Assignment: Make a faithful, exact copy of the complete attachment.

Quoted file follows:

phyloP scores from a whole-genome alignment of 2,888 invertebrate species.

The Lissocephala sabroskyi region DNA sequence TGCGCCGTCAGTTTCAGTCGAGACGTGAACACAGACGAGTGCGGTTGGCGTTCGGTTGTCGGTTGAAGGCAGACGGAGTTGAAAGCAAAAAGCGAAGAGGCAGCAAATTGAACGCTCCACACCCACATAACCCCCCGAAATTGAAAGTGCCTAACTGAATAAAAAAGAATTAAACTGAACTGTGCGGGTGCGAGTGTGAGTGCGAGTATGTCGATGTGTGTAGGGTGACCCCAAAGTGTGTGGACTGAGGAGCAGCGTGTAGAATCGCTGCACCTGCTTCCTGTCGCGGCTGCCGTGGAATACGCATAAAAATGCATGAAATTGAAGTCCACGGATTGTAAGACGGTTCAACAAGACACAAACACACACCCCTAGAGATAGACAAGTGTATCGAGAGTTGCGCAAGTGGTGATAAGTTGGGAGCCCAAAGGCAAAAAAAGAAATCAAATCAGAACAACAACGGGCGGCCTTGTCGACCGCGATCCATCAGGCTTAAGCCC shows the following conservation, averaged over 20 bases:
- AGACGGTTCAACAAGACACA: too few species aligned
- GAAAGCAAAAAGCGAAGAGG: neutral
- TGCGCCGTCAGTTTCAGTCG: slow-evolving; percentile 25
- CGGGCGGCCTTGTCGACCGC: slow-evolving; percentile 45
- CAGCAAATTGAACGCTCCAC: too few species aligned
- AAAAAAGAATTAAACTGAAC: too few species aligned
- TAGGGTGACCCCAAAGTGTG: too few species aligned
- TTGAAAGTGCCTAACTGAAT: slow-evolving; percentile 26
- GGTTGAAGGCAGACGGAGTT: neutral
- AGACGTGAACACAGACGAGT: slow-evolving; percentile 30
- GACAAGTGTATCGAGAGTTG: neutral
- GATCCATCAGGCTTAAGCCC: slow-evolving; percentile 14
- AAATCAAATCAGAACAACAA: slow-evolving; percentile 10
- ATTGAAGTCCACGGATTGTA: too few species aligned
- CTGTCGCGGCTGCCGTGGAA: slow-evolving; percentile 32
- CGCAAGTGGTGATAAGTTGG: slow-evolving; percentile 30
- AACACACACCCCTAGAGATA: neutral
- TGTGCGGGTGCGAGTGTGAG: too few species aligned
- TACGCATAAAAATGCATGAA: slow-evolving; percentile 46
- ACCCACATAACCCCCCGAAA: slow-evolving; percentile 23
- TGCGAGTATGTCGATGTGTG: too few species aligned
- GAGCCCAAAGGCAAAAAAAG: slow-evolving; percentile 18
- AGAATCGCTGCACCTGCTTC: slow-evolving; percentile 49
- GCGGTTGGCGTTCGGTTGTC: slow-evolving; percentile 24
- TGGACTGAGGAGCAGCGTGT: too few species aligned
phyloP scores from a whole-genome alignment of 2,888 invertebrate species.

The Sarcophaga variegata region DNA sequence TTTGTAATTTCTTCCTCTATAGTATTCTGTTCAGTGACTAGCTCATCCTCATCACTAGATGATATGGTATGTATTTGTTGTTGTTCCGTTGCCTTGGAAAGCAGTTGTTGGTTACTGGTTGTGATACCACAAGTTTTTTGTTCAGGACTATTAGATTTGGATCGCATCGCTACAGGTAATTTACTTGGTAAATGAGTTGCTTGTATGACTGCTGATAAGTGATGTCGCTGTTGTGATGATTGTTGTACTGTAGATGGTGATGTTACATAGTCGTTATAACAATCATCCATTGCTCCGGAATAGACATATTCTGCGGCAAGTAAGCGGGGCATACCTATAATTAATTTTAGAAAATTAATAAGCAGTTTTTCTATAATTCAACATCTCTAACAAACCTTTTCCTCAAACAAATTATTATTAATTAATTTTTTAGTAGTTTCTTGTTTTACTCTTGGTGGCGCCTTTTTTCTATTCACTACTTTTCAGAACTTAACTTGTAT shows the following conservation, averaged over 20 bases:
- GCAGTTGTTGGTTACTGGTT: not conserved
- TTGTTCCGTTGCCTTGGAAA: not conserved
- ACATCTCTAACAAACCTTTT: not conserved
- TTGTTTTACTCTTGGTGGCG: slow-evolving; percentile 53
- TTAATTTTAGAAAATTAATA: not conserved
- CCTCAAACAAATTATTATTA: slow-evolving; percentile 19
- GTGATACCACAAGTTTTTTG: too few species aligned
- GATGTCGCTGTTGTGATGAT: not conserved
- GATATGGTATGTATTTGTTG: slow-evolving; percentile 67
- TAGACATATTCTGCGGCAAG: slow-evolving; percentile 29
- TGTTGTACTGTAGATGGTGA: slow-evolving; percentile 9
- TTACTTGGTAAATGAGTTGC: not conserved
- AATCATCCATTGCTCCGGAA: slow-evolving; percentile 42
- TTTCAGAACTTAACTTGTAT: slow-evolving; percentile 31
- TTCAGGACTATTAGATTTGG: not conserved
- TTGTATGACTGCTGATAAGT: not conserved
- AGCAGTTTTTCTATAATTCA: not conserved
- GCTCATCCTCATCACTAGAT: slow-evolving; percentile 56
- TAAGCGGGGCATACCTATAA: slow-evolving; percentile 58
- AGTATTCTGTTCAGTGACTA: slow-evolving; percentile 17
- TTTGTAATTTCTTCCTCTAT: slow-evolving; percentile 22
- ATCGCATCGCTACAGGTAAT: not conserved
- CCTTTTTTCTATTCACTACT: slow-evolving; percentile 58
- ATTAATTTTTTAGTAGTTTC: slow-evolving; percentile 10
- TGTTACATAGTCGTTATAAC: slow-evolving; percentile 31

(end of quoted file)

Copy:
phyloP scores from a whole-genome alignment of 2,888 invertebrate species.

The Lissocephala sabroskyi region DNA sequence TGCGCCGTCAGTTTCAGTCGAGACGTGAACACAGACGAGTGCGGTTGGCGTTCGGTTGTCGGTTGAAGGCAGACGGAGTTGAAAGCAAAAAGCGAAGAGGCAGCAAATTGAACGCTCCACACCCACATAACCCCCCGAAATTGAAAGTGCCTAACTGAATAAAAAAGAATTAAACTGAACTGTGCGGGTGCGAGTGTGAGTGCGAGTATGTCGATGTGTGTAGGGTGACCCCAAAGTGTGTGGACTGAGGAGCAGCGTGTAGAATCGCTGCACCTGCTTCCTGTCGCGGCTGCCGTGGAATACGCATAAAAATGCATGAAATTGAAGTCCACGGATTGTAAGACGGTTCAACAAGACACAAACACACACCCCTAGAGATAGACAAGTGTATCGAGAGTTGCGCAAGTGGTGATAAGTTGGGAGCCCAAAGGCAAAAAAAGAAATCAAATCAGAACAACAACGGGCGGCCTTGTCGACCGCGATCCATCAGGCTTAAGCCC shows the following conservation, averaged over 20 bases:
- AGACGGTTCAACAAGACACA: too few species aligned
- GAAAGCAAAAAGCGAAGAGG: neutral
- TGCGCCGTCAGTTTCAGTCG: slow-evolving; percentile 25
- CGGGCGGCCTTGTCGACCGC: slow-evolving; percentile 45
- CAGCAAATTGAACGCTCCAC: too few species aligned
- AAAAAAGAATTAAACTGAAC: too few species aligned
- TAGGGTGACCCCAAAGTGTG: too few species aligned
- TTGAAAGTGCCTAACTGAAT: slow-evolving; percentile 26
- GGTTGAAGGCAGACGGAGTT: neutral
- AGACGTGAACACAGACGAGT: slow-evolving; percentile 30
- GACAAGTGTATCGAGAGTTG: neutral
- GATCCATCAGGCTTAAGCCC: slow-evolving; percentile 14
- AAATCAAATCAGAACAACAA: slow-evolving; percentile 10
- ATTGAAGTCCACGGATTGTA: too few species aligned
- CTGTCGCGGCTGCCGTGGAA: slow-evolving; percentile 32
- CGCAAGTGGTGATAAGTTGG: slow-evolving; percentile 30
- AACACACACCCCTAGAGATA: neutral
- TGTGCGGGTGCGAGTGTGAG: too few species aligned
- TACGCATAAAAATGCATGAA: slow-evolving; percentile 46
- ACCCACATAACCCCCCGAAA: slow-evolving; percentile 23
- TGCGAGTATGTCGATGTGTG: too few species aligned
- GAGCCCAAAGGCAAAAAAAG: slow-evolving; percentile 18
- AGAATCGCTGCACCTGCTTC: slow-evolving; percentile 49
- GCGGTTGGCGTTCGGTTGTC: slow-evolving; percentile 24
- TGGACTGAGGAGCAGCGTGT: too few species aligned
phyloP scores from a whole-genome alignment of 2,888 invertebrate species.

The Sarcophaga variegata region DNA sequence TTTGTAATTTCTTCCTCTATAGTATTCTGTTCAGTGACTAGCTCATCCTCATCACTAGATGATATGGTATGTATTTGTTGTTGTTCCGTTGCCTTGGAAAGCAGTTGTTGGTTACTGGTTGTGATACCACAAGTTTTTTGTTCAGGACTATTAGATTTGGATCGCATCGCTACAGGTAATTTACTTGGTAAATGAGTTGCTTGTATGACTGCTGATAAGTGATGTCGCTGTTGTGATGATTGTTGTACTGTAGATGGTGATGTTACATAGTCGTTATAACAATCATCCATTGCTCCGGAATAGACATATTCTGCGGCAAGTAAGCGGGGCATACCTATAATTAATTTTAGAAAATTAATAAGCAGTTTTTCTATAATTCAACATCTCTAACAAACCTTTTCCTCAAACAAATTATTATTAATTAATTTTTTAGTAGTTTCTTGTTTTACTCTTGGTGGCGCCTTTTTTCTATTCACTACTTTTCAGAACTTAACTTGTAT shows the following conservation, averaged over 20 bases:
- GCAGTTGTTGGTTACTGGTT: not conserved
- TTGTTCCGTTGCCTTGGAAA: not conserved
- ACATCTCTAACAAACCTTTT: not conserved
- TTGTTTTACTCTTGGTGGCG: slow-evolving; percentile 53
- TTAATTTTAGAAAATTAATA: not conserved
- CCTCAAACAAATTATTATTA: slow-evolving; percentile 19
- GTGATACCACAAGTTTTTTG: too few species aligned
- GATGTCGCTGTTGTGATGAT: not conserved
- GATATGGTATGTATTTGTTG: slow-evolving; percentile 67
- TAGACATATTCTGCGGCAAG: slow-evolving; percentile 29
- TGTTGTACTGTAGATGGTGA: slow-evolving; percentile 9
- TTACTTGGTAAATGAGTTGC: not conserved
- AATCATCCATTGCTCCGGAA: slow-evolving; percentile 42
- TTTCAGAACTTAACTTGTAT: slow-evolving; percentile 31
- TTCAGGACTATTAGATTTGG: not conserved
- TTGTATGACTGCTGATAAGT: not conserved
- AGCAGTTTTTCTATAATTCA: not conserved
- GCTCATCCTCATCACTAGAT: slow-evolving; percentile 56
- TAAGCGGGGCATACCTATAA: slow-evolving; percentile 58
- AGTATTCTGTTCAGTGACTA: slow-evolving; percentile 17
- TTTGTAATTTCTTCCTCTAT: slow-evolving; percentile 22
- ATCGCATCGCTACAGGTAAT: not conserved
- CCTTTTTTCTATTCACTACT: slow-evolving; percentile 58
- ATTAATTTTTTAGTAGTTTC: slow-evolving; percentile 10
- TGTTACATAGTCGTTATAAC: slow-evolving; percentile 31